As with all addictions, the best way to be successful in overcoming an addiction to cocaine is to get help at a rehab facility. These places can offer specially-designed treatment programs to help those addicted to cocaine quit using for good. Although there are no FDA-approved drugs for treating cocaine addiction, studies have shown that a combination of medical and behavioral treatments is the most effective in treating cocaine addiction. Most treatment programs will begin with detox, so that they can help you to get all of the drugs out of your system. And with the support of full-time medical staff, you will have the advantage of being able to receive medical treatment that lessens withdrawal symptoms. The next step of recovery will be behavioral therapy. There are many different types of therapies available, so your rehab center will work with you to decide which is going to be the most effective at helping you to learn how to cope with stress and avoid drug use triggers.
Going through a rehab center doesn’t automatically lead to a successful recovery. Patients need to ensure that whatever center they choose offers more than just a cocaine detox program. Going through therapy helps you to deal with the cause of your cocaine abuse, learn new life skills, and even be prepared to confront future relapse. All of these aspects are critical in helping you to stop abusing cocaine and get back on track to a drug-free life.
What Does Cocaine Do to Your Heart?
Cocaine affects your cardiovascular system adversely. It results in the contracting of the blood vessels in your body and increases your blood pressure. These also include all the blood vessels that take blood to your heart. Narrowed arteries, increased blood pressure, and heart rate leads to a heart attack or attacks and death of different cells of your heart. Additionally, coke stimulates your alpha as well as beta receptors which leads to an increased force of contraction of your heart and makes your heart pump faster.
What Does Cocaine Do to Your Nose?
The most notable effect of long-term use of sniffed cocaine is damage to your nose. It creates a hole in your septum (a septal perforation), a condition that is caused by sniffing or snorting cocaine via your nose. Your nose’s blood supply vessels are also shut off if you sniff coke for a long time. This process of closing off blood vessels is called vasoconstriction.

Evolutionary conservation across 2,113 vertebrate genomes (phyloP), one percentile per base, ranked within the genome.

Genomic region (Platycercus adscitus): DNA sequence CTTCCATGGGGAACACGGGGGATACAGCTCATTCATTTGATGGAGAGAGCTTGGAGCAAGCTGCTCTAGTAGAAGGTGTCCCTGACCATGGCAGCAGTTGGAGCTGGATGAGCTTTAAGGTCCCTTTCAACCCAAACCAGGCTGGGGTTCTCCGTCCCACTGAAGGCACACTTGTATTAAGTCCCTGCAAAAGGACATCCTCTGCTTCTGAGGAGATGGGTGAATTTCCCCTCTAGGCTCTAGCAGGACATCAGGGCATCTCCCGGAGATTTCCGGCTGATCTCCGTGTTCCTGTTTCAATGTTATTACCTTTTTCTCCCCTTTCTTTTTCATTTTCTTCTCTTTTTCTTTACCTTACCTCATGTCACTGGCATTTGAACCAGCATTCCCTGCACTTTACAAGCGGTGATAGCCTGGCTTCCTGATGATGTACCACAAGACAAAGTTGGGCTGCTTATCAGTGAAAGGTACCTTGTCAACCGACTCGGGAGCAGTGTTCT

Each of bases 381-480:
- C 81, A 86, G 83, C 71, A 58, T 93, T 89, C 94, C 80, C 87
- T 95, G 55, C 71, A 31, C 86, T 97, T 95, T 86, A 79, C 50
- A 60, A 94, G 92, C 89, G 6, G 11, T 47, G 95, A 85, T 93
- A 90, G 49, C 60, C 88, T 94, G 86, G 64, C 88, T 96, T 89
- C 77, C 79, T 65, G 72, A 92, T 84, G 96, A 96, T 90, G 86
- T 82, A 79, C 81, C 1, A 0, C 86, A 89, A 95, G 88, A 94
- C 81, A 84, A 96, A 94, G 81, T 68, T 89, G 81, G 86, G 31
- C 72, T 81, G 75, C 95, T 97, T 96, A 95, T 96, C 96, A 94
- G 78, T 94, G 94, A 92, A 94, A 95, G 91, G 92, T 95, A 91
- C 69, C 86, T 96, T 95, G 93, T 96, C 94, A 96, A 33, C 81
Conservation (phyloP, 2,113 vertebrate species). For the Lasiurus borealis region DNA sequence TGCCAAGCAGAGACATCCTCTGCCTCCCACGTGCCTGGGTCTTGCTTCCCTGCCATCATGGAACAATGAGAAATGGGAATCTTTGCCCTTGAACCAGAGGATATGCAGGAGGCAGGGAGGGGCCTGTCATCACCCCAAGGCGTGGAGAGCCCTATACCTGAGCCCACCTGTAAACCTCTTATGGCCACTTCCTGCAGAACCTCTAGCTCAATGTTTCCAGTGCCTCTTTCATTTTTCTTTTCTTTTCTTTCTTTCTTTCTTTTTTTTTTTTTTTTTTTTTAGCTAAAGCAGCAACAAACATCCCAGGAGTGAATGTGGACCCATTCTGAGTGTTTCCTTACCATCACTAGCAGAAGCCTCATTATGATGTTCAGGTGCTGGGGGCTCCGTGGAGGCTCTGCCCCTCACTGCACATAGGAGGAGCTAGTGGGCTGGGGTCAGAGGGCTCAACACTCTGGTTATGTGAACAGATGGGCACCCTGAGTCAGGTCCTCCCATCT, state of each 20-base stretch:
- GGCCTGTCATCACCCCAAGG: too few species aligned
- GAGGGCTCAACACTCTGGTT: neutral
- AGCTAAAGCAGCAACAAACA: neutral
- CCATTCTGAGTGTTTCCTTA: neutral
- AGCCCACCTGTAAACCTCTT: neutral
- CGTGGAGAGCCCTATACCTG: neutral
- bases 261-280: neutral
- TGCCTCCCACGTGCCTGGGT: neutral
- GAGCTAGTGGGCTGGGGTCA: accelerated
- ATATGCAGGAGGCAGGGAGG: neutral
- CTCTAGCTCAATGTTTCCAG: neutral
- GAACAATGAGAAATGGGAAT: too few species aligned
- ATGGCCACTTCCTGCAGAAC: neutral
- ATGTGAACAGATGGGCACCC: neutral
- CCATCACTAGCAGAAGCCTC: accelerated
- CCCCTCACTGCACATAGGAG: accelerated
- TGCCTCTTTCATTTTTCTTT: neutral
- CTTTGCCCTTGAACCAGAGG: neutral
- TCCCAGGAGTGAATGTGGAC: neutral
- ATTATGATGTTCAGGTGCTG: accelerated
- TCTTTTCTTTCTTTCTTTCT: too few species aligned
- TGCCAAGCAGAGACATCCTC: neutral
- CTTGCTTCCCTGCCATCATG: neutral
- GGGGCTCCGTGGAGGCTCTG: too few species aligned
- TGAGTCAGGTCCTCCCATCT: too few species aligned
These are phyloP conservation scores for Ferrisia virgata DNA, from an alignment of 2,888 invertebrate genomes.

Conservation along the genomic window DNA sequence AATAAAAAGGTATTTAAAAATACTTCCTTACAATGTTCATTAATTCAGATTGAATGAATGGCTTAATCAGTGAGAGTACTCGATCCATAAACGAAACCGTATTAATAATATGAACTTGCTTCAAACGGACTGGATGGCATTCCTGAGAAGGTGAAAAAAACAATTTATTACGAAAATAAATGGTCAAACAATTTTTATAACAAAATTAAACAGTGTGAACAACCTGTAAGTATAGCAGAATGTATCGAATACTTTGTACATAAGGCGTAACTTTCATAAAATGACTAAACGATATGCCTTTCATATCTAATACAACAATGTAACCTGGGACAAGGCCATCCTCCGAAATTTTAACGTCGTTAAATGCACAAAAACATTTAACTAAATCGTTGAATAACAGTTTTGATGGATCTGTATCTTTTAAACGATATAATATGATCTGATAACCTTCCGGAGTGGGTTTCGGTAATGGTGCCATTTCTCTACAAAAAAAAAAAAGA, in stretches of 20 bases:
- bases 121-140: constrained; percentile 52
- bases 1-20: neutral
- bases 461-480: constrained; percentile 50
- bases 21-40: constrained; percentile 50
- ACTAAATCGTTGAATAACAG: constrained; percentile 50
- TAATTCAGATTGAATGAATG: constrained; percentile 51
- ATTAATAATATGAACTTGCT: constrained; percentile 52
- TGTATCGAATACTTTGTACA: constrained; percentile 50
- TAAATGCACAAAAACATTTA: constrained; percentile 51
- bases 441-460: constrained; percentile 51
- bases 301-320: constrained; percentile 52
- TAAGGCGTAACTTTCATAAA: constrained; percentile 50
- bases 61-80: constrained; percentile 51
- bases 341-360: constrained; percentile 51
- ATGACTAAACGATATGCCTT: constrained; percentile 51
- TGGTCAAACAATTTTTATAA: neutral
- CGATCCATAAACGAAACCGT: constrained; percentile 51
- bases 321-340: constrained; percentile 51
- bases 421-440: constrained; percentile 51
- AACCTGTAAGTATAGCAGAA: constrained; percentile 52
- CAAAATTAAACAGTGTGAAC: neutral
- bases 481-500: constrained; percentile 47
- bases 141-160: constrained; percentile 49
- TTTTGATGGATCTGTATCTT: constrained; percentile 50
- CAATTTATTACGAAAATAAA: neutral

When these vessels shut off, less oxygen is supplied to the tissues in your septum lining. With low oxygen, your septum starts to die; once it dies, it cannot support the cartilage underneath and these cartilages die. Your entire nose can collapse to coke use.
How Does Cocaine Affect the Brain?
Cocaine begins to affect the brain within seconds – and these effects can last for about 5 to 30 minutes. When you smoke or inject cocaine, it travels swiftly into your blood and brain. The high of snorting is also rapidly felt and lasts for about 10 minutes. Your brain’s normal uptake of hormones that are involved in pleasure and desire is inhibited leading to a short-lived feeling of euphoria.
How Does Cocaine Affect the Nervous System?
The NIDA has indicated that coke affects your nervous system in two ways:
- It stimulates the production of dopamine that enters the hollow spaces between neurons, ultimately flooding your brain with neurotransmitters. This can lead to euphoria as well as impaired decision-making.
- Long-term use damages the dopamine receptors, which means that you can continue to take the drug but not feel its effect. You can no longer experience feelings of reward or pleasure.